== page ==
Efficacy and research

On Being “Open for Learning”

Earlier this month, Cengage and Learning Objects—a Cengage business unit—announced the launch of OpenNow, “a suite of digital products for general education courses with open educational resources (OER) content.” Responses to media coverage of this new offering focused mainly on the business model, the adherence to the “5 Rs” of OER and the contributions of materials from Cengage back to the OER community. While these reactions are to be expected, they reminded me that “open” is much more than OER content and its associated implementation and business models. An open approach to education and learning also encompasses Read More…


Four Ways Going Digital Makes Humanities Courses More Enjoyable

You just heard another student say, “I’m only taking this course because I needed another Gen Ed credit to graduate.” After everything you’ve put into your course, they’re only taking it because they have to? Unfortunately, students are often unpleasantly surprised to learn that humanities courses are in their future. At most institutions, students will take at least one required humanities or social sciences course. While students may not know the intention behind such a requirement, it’s our responsibility to make sure they reap the benefits from our courses. We strive to make the content relevant while sharpening students’ critical Read More…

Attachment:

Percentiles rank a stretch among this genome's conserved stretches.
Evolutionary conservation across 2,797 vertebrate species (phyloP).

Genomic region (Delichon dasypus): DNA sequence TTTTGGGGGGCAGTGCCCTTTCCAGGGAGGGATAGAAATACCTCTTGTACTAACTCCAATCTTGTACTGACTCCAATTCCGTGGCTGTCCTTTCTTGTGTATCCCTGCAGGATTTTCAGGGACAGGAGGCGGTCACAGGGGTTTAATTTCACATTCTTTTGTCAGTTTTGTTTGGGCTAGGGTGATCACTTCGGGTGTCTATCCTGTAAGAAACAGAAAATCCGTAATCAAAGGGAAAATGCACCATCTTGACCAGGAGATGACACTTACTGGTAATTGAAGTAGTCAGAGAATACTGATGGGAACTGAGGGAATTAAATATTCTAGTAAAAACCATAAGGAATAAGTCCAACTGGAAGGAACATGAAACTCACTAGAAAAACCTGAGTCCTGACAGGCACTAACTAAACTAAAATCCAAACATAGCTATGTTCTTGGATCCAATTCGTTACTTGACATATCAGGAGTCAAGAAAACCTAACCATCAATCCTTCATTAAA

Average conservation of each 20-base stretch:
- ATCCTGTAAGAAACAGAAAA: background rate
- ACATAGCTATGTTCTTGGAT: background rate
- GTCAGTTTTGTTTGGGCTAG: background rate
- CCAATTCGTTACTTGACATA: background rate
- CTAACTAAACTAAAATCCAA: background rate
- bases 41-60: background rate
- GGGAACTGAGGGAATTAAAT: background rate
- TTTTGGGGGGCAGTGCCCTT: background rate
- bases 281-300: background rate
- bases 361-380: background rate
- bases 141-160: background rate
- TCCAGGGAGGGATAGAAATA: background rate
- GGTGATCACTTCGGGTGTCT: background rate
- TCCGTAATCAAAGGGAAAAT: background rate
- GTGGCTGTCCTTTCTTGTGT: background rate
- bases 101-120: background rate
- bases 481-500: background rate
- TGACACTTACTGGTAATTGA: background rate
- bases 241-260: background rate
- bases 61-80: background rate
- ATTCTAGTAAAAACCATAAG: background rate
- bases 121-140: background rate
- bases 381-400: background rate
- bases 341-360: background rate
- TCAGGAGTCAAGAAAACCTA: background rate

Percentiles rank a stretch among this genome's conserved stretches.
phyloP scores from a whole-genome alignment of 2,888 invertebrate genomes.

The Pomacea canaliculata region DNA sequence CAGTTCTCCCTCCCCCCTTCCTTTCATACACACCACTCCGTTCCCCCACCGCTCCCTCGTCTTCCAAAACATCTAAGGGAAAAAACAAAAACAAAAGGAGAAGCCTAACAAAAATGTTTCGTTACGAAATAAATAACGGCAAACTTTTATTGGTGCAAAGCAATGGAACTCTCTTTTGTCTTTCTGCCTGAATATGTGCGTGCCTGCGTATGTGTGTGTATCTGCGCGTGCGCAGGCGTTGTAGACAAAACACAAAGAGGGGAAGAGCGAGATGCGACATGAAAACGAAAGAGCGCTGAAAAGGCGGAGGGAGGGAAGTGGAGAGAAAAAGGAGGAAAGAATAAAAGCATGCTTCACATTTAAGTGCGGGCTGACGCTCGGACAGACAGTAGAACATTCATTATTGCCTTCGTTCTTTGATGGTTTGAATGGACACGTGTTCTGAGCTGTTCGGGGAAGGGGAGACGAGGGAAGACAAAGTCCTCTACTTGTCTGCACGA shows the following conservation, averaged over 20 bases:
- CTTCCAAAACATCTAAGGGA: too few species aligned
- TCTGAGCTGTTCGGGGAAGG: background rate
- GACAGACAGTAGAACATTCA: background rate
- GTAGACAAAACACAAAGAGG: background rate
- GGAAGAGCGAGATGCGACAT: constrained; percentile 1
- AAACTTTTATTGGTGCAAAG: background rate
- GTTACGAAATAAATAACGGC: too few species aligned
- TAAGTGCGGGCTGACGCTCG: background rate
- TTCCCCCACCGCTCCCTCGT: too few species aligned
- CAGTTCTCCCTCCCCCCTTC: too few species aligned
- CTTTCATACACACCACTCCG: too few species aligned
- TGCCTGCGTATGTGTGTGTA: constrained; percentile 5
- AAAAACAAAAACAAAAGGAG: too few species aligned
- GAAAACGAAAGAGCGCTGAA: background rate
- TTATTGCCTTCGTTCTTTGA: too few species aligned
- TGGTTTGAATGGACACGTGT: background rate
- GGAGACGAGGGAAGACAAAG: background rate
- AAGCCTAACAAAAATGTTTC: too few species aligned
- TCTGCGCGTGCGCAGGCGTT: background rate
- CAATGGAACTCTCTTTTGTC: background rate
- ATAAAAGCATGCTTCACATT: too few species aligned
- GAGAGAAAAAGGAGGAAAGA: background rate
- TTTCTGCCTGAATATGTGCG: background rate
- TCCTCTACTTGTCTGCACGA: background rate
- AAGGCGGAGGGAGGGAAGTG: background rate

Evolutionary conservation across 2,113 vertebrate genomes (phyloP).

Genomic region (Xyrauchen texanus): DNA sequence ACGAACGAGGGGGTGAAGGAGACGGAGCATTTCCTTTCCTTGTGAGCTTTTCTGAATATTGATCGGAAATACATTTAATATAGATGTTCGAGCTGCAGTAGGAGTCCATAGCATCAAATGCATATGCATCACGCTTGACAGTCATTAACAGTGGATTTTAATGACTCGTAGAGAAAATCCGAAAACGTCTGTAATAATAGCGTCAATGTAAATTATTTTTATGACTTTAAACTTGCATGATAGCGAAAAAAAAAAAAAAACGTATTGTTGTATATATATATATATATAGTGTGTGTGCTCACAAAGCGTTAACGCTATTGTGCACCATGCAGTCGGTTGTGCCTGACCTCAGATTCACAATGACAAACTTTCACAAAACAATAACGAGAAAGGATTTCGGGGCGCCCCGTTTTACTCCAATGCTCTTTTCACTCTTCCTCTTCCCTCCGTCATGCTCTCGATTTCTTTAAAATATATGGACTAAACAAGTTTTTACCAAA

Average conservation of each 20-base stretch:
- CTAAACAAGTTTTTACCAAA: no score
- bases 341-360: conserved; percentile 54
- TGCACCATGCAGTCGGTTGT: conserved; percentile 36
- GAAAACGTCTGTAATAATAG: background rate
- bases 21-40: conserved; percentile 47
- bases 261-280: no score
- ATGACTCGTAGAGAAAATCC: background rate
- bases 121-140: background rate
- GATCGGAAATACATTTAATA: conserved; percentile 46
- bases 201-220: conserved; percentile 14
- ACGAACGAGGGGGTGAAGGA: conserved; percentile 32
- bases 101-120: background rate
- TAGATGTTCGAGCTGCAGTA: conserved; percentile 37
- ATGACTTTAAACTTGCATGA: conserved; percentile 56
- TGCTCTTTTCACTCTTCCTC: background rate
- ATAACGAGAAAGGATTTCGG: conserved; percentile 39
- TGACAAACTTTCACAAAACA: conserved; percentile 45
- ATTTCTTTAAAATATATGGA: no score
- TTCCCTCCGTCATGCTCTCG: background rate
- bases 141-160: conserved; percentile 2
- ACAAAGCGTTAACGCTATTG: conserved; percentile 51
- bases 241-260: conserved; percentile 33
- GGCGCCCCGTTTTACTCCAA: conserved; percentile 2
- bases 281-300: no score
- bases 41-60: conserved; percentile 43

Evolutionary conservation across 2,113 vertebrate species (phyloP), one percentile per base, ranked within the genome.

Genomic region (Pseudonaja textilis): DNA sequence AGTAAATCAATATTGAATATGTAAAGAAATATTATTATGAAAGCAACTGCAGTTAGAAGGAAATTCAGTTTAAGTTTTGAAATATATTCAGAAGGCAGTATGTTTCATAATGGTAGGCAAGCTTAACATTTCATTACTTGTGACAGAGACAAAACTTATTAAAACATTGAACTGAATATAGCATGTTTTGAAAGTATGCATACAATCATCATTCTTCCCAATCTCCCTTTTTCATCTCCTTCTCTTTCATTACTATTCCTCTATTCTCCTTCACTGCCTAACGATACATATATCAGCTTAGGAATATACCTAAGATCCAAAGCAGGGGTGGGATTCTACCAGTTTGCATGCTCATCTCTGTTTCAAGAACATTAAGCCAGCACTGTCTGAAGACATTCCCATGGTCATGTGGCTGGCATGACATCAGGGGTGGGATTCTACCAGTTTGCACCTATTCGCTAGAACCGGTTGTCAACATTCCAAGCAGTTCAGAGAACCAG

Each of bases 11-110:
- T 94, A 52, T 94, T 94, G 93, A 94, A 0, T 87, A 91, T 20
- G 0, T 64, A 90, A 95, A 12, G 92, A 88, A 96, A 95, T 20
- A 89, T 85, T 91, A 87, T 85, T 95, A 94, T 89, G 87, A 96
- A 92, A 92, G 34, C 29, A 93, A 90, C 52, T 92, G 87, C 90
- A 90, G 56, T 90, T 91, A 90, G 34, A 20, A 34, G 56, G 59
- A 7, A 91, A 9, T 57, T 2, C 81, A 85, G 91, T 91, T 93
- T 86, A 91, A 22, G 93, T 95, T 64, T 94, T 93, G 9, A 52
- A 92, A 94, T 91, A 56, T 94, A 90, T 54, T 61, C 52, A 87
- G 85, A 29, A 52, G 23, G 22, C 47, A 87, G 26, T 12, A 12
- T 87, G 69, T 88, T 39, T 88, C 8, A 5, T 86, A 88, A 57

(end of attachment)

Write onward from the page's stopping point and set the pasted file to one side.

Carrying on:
Holy High-Tech: One Instructor’s Journey Through Digital Evaluation